It may be met with complaints from those on the political left, but Domb points to the success of Center City’s tax abatement on new construction as the model for an investment in neighborhoods beyond the upper income ones he caters to. Citing a study that shows the abatement rendered $2 in new tax revenue for every $1 in abatement, Domb wants to take the concept on his own tour of Philadelphia, to the areas of town his fellow denizens of Rittenhouse Square don’t often get to see. For every home renovation of $25,000 and any sale under $250,000, he wants to abate taxes for twenty years. “This is how you revitalize parts of North, West and South Philly, Tacony, Bridesburg,” he says. “For every home that’s blighted on a block, it costs the other houses $8,000 in value. This provides private incentive and it requires no government action other than freezing the taxes.”
Domb uses words like “outrage” when touching upon the $1.6 billion over the last thirty years in uncollected taxes owed to the city, but he marries that emotion with a businessman’s emphasis on planning. He points to an innovative program in New York City instituted by then-Mayor Michael Bloomberg, under which collections have risen from 85 to 99 percent of all outstanding taxes; Domb, who has already talked to officials in New York, thinks a similar program could work here. And the percentage that can’t be collected? “Write it off our books,” he says. “If you’re running a $4 billion corporation called Philadelphia, you can’t keep that negative on your balance sheet.”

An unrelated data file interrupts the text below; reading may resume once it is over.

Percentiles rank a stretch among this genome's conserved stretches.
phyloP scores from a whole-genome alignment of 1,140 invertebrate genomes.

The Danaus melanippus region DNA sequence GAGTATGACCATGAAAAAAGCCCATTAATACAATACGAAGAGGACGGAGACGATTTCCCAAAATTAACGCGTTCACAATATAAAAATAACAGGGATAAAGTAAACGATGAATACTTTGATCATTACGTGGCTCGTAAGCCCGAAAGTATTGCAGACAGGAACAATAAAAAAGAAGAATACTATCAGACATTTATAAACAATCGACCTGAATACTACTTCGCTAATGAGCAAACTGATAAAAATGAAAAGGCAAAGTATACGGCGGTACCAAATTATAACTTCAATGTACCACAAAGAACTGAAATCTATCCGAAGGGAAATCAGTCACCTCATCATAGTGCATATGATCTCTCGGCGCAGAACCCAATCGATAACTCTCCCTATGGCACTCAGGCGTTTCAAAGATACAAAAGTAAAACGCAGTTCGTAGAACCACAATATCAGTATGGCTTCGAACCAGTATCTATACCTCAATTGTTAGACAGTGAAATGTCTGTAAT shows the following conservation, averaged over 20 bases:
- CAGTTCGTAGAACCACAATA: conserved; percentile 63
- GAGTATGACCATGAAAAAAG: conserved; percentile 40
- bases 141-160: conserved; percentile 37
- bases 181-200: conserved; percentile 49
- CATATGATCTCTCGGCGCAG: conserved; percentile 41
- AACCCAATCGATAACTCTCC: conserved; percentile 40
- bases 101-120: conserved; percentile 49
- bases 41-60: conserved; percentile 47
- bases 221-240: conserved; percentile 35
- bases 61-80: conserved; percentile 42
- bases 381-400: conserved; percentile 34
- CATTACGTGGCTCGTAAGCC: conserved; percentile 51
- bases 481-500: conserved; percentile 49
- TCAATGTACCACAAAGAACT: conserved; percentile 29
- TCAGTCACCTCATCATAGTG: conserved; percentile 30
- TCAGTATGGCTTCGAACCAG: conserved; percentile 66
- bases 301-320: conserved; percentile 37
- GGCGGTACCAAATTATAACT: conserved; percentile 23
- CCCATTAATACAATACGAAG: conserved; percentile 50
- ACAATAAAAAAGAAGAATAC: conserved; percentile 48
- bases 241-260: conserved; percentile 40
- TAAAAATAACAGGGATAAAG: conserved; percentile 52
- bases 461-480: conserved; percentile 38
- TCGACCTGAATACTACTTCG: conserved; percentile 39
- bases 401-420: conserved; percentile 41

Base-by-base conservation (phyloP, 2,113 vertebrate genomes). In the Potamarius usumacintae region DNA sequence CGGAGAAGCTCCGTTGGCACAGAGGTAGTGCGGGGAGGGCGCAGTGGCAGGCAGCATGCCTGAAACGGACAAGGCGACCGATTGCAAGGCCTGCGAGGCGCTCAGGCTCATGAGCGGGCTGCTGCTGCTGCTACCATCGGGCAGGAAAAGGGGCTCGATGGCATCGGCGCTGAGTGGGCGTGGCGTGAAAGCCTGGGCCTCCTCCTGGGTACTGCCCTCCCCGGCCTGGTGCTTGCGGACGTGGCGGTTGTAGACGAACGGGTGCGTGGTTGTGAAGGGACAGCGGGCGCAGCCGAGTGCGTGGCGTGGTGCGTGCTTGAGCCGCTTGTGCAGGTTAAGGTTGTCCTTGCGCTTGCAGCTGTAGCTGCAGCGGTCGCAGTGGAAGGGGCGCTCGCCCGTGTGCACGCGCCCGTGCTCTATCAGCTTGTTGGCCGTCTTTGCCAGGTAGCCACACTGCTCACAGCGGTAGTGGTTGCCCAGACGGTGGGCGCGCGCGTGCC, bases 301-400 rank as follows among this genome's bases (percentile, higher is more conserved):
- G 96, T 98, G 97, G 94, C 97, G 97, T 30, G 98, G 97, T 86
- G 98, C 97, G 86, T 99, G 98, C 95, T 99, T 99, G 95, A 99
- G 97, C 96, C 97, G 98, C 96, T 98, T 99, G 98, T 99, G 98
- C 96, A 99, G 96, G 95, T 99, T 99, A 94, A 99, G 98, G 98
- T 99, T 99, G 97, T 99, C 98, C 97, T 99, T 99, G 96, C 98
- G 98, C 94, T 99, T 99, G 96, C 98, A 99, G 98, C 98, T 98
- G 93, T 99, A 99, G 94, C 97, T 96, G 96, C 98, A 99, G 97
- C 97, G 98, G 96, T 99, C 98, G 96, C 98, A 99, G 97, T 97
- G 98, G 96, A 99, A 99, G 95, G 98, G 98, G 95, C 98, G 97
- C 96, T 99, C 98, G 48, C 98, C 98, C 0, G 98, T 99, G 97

Perhaps most important of all, Domb says his type of experience in business is badly needed in government. From his restaurants, he learned that success is 49 percent regimentation – “you have to make sure the table is set right” – and 51 percent hospitality: “Customers will come back if they have a bad meal but you remember their names and give them their favorite table.” Ed Rendell understood this about government: It’s all about customer service. Only Ed took it a step further, according to Domb. “Ed was actually 100 percent hospitality,” he says. “And David Cohen was 100 percent regimentation.”